University advice from NZ’s 2018 Emerging Leaders Award Winners
The Emerging Leaders Awards is an annual event hosted by NxtStep and Talent Solutions to celebrate New Zealand’s best and brightest, well-rounded tertiary students. The finalists are invited to an assessment day in Auckland and attend the award evening that night, where the 7 award winners are announced by the key sponsors.
We spoke with Cameron Wells (Science Award Winner), Kaylee Bird (Law Award Winner), Kiri Lenagh-Glue (Digital & Tech Award Winner) and Tom Maslin (Engineering Award Winner) to ask about their university experiences so far!
What has been the best advice you received while at university?
Cam: Find what it is that makes you want to get out of bed in the morning – once you’ve found your passion, you’ll put everything you’ve got into working for it and the success will follow.
Kaylee: Don’t completely fill up your schedule. It can be exhausting and can mean that you don’t get the most out of your lectures. Make breaks for yourself.
What has been the biggest challenge so far and how did you overcome it?
Cam: Learning to manage time and keep up-to-date with everything has definitely been the biggest challenge!
Kaylee: Take care of yourself! Your journey through your degree is yours and yours alone – you need to do what is best for you.
Kiri: Be careful with over-extending yourself. Be honest and realistic about what you can actually do.
Looking back, is there anything you wish you had known or done?
Kiri: Don’t worry if it feels like you don’t know what you’re doing. Chances are, almost all of your classmates are in the same boat.
Tom: I wish I had attended all of my classes. It was easy to get behind, which made life pretty stressful, constantly cramming for tests and assignments.
How would you summarise your university experience to date?
Cam: It’s definitely the best decision I’ve ever made – I’ve had a tonne of fun, met some incredible people along the way and have been involved with some amazing projects.
Kiri: You definitely get out what you put into it. That doesn’t mean just study, study, study... Socialise and take up opportunities as they arise.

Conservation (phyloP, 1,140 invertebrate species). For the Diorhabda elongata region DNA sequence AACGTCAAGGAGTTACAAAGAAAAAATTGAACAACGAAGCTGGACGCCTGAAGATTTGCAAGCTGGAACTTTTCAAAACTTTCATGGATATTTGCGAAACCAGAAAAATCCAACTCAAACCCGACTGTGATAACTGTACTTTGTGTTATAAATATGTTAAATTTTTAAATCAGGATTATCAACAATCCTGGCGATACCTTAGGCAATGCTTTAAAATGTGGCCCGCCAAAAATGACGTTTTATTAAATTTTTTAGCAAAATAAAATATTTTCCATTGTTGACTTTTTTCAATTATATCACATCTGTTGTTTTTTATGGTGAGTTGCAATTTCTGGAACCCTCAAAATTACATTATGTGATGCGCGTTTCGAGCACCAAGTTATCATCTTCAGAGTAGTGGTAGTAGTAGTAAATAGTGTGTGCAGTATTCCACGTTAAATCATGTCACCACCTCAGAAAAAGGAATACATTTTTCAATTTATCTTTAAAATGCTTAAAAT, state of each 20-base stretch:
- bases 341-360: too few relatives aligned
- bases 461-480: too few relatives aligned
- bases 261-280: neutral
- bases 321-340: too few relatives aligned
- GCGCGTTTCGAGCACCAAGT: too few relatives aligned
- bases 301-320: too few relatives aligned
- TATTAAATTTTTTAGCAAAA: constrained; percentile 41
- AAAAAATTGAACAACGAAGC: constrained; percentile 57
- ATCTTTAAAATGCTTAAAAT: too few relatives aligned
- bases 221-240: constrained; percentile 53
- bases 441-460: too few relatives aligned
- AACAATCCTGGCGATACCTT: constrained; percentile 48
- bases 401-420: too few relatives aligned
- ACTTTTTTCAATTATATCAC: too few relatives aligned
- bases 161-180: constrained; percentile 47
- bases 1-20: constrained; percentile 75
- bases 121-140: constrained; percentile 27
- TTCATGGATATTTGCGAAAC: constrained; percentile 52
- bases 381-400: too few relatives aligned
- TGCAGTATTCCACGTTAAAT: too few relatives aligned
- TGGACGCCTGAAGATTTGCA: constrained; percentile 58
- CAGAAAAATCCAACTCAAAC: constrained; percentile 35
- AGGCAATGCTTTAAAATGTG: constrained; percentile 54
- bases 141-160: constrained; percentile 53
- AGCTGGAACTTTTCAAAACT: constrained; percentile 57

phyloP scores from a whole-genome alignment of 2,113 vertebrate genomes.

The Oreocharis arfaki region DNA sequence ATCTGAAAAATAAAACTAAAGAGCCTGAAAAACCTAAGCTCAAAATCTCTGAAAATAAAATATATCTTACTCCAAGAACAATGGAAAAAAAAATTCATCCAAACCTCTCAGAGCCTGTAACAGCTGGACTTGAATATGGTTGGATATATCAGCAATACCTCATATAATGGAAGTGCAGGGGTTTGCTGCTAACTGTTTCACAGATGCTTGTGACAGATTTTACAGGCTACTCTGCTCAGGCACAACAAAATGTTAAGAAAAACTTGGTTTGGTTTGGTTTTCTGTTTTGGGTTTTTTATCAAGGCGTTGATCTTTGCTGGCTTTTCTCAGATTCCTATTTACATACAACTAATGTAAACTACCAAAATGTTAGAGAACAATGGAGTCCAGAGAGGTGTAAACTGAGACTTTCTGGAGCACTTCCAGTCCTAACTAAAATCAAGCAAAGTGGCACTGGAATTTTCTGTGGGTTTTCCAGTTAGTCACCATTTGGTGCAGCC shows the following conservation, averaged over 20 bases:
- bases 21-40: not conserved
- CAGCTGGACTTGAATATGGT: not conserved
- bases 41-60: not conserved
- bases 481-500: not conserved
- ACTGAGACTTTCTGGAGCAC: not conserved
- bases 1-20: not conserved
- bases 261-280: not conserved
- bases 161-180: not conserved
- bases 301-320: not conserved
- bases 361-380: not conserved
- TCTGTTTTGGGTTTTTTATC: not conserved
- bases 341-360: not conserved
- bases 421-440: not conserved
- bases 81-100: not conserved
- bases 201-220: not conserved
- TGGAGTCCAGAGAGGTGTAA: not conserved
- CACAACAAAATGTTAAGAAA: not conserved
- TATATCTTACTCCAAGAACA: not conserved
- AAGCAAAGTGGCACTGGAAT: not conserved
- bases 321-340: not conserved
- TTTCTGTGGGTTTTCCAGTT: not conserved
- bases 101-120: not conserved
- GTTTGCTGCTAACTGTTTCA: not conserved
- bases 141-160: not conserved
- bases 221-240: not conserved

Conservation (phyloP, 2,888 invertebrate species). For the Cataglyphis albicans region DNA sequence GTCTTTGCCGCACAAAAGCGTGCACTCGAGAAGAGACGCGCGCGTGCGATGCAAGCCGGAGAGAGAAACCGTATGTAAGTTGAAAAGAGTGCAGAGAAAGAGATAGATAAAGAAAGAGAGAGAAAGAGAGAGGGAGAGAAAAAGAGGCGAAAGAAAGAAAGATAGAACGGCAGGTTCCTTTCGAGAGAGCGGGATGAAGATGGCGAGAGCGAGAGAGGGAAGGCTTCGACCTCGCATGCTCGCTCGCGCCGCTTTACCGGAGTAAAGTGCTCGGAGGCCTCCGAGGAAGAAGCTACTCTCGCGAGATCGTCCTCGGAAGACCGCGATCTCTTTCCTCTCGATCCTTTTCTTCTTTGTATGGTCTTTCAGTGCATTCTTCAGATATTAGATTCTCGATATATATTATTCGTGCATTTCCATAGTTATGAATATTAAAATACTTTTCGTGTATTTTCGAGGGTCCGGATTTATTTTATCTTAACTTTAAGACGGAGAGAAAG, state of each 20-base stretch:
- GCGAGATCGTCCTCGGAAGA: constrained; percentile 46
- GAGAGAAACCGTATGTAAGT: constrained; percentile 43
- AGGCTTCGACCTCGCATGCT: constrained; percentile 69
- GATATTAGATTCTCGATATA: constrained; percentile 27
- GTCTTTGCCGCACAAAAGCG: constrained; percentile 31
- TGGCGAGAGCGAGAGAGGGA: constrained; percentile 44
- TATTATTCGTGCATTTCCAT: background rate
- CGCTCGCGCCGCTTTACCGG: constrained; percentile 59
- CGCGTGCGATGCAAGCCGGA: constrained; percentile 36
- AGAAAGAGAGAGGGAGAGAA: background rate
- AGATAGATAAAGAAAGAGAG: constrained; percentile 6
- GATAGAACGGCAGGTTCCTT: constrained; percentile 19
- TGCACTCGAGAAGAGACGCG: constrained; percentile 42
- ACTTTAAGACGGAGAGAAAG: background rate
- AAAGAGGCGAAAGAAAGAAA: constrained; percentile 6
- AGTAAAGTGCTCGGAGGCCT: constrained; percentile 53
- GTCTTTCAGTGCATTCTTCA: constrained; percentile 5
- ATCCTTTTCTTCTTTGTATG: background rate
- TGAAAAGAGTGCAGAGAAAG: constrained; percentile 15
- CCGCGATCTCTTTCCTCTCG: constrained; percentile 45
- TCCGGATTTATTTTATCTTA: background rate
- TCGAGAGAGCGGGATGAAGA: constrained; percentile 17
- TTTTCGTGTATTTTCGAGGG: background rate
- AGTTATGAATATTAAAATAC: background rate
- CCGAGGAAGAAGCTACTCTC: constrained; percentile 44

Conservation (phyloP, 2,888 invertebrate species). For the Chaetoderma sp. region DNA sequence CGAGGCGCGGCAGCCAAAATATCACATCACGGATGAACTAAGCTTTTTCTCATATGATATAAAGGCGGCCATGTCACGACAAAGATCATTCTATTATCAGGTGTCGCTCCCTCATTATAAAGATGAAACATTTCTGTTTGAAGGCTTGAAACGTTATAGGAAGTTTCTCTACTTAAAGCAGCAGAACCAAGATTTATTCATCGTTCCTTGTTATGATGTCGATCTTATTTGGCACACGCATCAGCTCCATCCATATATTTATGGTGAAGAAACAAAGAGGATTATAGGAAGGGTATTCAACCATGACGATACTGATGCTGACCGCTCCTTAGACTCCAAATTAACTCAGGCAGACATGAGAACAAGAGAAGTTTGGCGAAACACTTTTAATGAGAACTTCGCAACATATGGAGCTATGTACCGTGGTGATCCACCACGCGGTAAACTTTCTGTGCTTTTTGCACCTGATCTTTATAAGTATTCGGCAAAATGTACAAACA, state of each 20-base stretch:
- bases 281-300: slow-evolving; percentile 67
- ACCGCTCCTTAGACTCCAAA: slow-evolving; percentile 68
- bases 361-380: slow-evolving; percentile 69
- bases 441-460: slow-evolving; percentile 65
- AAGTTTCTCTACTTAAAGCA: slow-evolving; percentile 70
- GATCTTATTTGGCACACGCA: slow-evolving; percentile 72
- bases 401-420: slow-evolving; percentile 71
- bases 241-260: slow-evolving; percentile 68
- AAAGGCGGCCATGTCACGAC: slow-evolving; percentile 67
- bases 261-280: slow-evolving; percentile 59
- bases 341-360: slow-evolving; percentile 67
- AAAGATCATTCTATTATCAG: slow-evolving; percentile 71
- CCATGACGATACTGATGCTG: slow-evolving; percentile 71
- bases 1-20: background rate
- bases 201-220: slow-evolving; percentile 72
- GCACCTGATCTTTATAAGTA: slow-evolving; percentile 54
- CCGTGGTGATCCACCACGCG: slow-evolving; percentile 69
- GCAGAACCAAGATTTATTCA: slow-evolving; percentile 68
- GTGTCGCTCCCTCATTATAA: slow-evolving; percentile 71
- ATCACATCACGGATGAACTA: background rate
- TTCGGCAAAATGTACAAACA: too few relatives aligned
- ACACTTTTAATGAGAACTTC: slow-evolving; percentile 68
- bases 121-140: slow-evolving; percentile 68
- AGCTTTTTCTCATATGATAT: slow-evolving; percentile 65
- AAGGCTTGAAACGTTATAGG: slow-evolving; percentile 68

Tom: It’s very independent compared to high school. Going to classes, studying, and completing assignments is completely up to you. I love being more independent and going at my own pace.
How did you pick your degree?
Cam: I spent a couple of Friday nights following a doctor around in the local Emergency Department while I was at high school... I “caught the bug”.
Kaylee: I went to Uni Open Days and collected every brochure I could find, went home and threw out the ones that sounded incredibly boring. I was left with two – business management and law.
Tom: I’ve always had a fascination for robots, which led me to study mechatronics engineering.
How do you manage your time to create a life balance?
Cam: Don’t stop doing the things you enjoyed doing at high school, whether that’s sport, music, or playing tiddlywinks! So many people give away things that used to be important to them and end up “lost” because of it.
Kaylee: Make commitments that involve something you love doing. This way, even when I am busy there are things in my life that are not JUST university and things that bring me joy.
Kiri: Knowing when to work hard, but also knowing when I need to take a day off and treat myself, and help myself recharge.
What advice can you give to someone who is about to start their first year of university?
Cam: Make sure you enjoy what you’re studying and not just doing it because your friends are doing it too!
Kaylee: Don’t take on more than you can chew! It can be all too easy to overcommit yourself in a heartbeat.
Tom: Take all the opportunities you can: join as many clubs as you can, one of my club contacts got me living in Japan for 3 months at a ski resort.